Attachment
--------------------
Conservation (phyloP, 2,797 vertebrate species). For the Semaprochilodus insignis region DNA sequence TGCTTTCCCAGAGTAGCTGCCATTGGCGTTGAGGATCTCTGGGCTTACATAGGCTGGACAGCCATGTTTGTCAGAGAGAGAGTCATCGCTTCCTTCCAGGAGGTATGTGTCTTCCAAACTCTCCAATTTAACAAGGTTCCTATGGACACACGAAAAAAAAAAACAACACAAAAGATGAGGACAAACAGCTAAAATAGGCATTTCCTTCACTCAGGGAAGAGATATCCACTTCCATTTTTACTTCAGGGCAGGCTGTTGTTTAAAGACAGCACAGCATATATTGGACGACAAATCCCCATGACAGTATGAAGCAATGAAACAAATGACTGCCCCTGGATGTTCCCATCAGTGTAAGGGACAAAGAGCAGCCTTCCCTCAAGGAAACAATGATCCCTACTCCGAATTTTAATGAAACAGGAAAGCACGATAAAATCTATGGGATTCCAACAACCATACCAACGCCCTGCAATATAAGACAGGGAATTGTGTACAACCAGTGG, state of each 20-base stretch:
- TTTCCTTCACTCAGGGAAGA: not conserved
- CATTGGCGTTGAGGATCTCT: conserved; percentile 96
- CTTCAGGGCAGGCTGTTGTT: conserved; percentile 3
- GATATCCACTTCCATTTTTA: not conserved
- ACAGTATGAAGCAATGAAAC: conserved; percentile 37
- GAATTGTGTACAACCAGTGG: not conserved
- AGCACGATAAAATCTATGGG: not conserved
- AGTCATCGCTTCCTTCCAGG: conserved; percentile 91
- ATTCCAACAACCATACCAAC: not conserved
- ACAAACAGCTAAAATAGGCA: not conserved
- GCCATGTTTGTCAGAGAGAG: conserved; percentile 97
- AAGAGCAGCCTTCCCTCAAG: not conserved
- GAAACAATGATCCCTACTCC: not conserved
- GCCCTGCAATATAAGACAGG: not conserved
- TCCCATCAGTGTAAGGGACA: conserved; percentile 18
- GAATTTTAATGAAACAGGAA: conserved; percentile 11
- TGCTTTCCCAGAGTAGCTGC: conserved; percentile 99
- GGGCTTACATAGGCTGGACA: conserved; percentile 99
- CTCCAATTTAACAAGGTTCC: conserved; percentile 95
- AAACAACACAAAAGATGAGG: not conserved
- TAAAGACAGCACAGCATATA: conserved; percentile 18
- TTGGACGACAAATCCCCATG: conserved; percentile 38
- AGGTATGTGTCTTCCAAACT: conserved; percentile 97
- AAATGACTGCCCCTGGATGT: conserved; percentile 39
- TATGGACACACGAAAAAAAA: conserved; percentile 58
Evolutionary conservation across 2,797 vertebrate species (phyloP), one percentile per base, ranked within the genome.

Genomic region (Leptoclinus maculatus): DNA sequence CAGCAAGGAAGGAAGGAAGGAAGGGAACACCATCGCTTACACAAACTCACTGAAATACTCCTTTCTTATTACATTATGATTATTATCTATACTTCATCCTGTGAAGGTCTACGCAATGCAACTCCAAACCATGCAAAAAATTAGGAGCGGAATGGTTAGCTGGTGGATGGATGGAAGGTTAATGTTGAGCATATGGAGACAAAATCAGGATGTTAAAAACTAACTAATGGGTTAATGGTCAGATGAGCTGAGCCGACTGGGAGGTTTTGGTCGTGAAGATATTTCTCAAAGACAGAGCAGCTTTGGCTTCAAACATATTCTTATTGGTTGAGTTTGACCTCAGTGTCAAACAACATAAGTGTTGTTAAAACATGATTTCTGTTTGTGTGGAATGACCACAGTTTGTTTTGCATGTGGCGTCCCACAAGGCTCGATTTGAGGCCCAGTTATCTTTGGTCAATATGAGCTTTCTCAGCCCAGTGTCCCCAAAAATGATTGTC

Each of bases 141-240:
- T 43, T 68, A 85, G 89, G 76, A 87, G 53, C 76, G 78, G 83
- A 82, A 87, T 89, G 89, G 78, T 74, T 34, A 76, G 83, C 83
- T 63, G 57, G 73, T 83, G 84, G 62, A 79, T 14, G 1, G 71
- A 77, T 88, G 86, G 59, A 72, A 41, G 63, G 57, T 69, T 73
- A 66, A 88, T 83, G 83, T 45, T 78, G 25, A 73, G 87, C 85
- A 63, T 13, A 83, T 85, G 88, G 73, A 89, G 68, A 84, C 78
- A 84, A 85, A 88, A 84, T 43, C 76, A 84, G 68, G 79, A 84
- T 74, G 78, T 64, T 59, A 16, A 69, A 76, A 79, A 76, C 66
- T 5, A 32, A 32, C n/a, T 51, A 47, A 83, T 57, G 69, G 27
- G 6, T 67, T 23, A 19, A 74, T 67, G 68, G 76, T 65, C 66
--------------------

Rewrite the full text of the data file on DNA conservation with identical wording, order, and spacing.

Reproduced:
Conservation (phyloP, 2,797 vertebrate species). For the Semaprochilodus insignis region DNA sequence TGCTTTCCCAGAGTAGCTGCCATTGGCGTTGAGGATCTCTGGGCTTACATAGGCTGGACAGCCATGTTTGTCAGAGAGAGAGTCATCGCTTCCTTCCAGGAGGTATGTGTCTTCCAAACTCTCCAATTTAACAAGGTTCCTATGGACACACGAAAAAAAAAAACAACACAAAAGATGAGGACAAACAGCTAAAATAGGCATTTCCTTCACTCAGGGAAGAGATATCCACTTCCATTTTTACTTCAGGGCAGGCTGTTGTTTAAAGACAGCACAGCATATATTGGACGACAAATCCCCATGACAGTATGAAGCAATGAAACAAATGACTGCCCCTGGATGTTCCCATCAGTGTAAGGGACAAAGAGCAGCCTTCCCTCAAGGAAACAATGATCCCTACTCCGAATTTTAATGAAACAGGAAAGCACGATAAAATCTATGGGATTCCAACAACCATACCAACGCCCTGCAATATAAGACAGGGAATTGTGTACAACCAGTGG, state of each 20-base stretch:
- TTTCCTTCACTCAGGGAAGA: not conserved
- CATTGGCGTTGAGGATCTCT: conserved; percentile 96
- CTTCAGGGCAGGCTGTTGTT: conserved; percentile 3
- GATATCCACTTCCATTTTTA: not conserved
- ACAGTATGAAGCAATGAAAC: conserved; percentile 37
- GAATTGTGTACAACCAGTGG: not conserved
- AGCACGATAAAATCTATGGG: not conserved
- AGTCATCGCTTCCTTCCAGG: conserved; percentile 91
- ATTCCAACAACCATACCAAC: not conserved
- ACAAACAGCTAAAATAGGCA: not conserved
- GCCATGTTTGTCAGAGAGAG: conserved; percentile 97
- AAGAGCAGCCTTCCCTCAAG: not conserved
- GAAACAATGATCCCTACTCC: not conserved
- GCCCTGCAATATAAGACAGG: not conserved
- TCCCATCAGTGTAAGGGACA: conserved; percentile 18
- GAATTTTAATGAAACAGGAA: conserved; percentile 11
- TGCTTTCCCAGAGTAGCTGC: conserved; percentile 99
- GGGCTTACATAGGCTGGACA: conserved; percentile 99
- CTCCAATTTAACAAGGTTCC: conserved; percentile 95
- AAACAACACAAAAGATGAGG: not conserved
- TAAAGACAGCACAGCATATA: conserved; percentile 18
- TTGGACGACAAATCCCCATG: conserved; percentile 38
- AGGTATGTGTCTTCCAAACT: conserved; percentile 97
- AAATGACTGCCCCTGGATGT: conserved; percentile 39
- TATGGACACACGAAAAAAAA: conserved; percentile 58
Evolutionary conservation across 2,797 vertebrate species (phyloP), one percentile per base, ranked within the genome.

Genomic region (Leptoclinus maculatus): DNA sequence CAGCAAGGAAGGAAGGAAGGAAGGGAACACCATCGCTTACACAAACTCACTGAAATACTCCTTTCTTATTACATTATGATTATTATCTATACTTCATCCTGTGAAGGTCTACGCAATGCAACTCCAAACCATGCAAAAAATTAGGAGCGGAATGGTTAGCTGGTGGATGGATGGAAGGTTAATGTTGAGCATATGGAGACAAAATCAGGATGTTAAAAACTAACTAATGGGTTAATGGTCAGATGAGCTGAGCCGACTGGGAGGTTTTGGTCGTGAAGATATTTCTCAAAGACAGAGCAGCTTTGGCTTCAAACATATTCTTATTGGTTGAGTTTGACCTCAGTGTCAAACAACATAAGTGTTGTTAAAACATGATTTCTGTTTGTGTGGAATGACCACAGTTTGTTTTGCATGTGGCGTCCCACAAGGCTCGATTTGAGGCCCAGTTATCTTTGGTCAATATGAGCTTTCTCAGCCCAGTGTCCCCAAAAATGATTGTC

Each of bases 141-240:
- T 43, T 68, A 85, G 89, G 76, A 87, G 53, C 76, G 78, G 83
- A 82, A 87, T 89, G 89, G 78, T 74, T 34, A 76, G 83, C 83
- T 63, G 57, G 73, T 83, G 84, G 62, A 79, T 14, G 1, G 71
- A 77, T 88, G 86, G 59, A 72, A 41, G 63, G 57, T 69, T 73
- A 66, A 88, T 83, G 83, T 45, T 78, G 25, A 73, G 87, C 85
- A 63, T 13, A 83, T 85, G 88, G 73, A 89, G 68, A 84, C 78
- A 84, A 85, A 88, A 84, T 43, C 76, A 84, G 68, G 79, A 84
- T 74, G 78, T 64, T 59, A 16, A 69, A 76, A 79, A 76, C 66
- T 5, A 32, A 32, C n/a, T 51, A 47, A 83, T 57, G 69, G 27
- G 6, T 67, T 23, A 19, A 74, T 67, G 68, G 76, T 65, C 66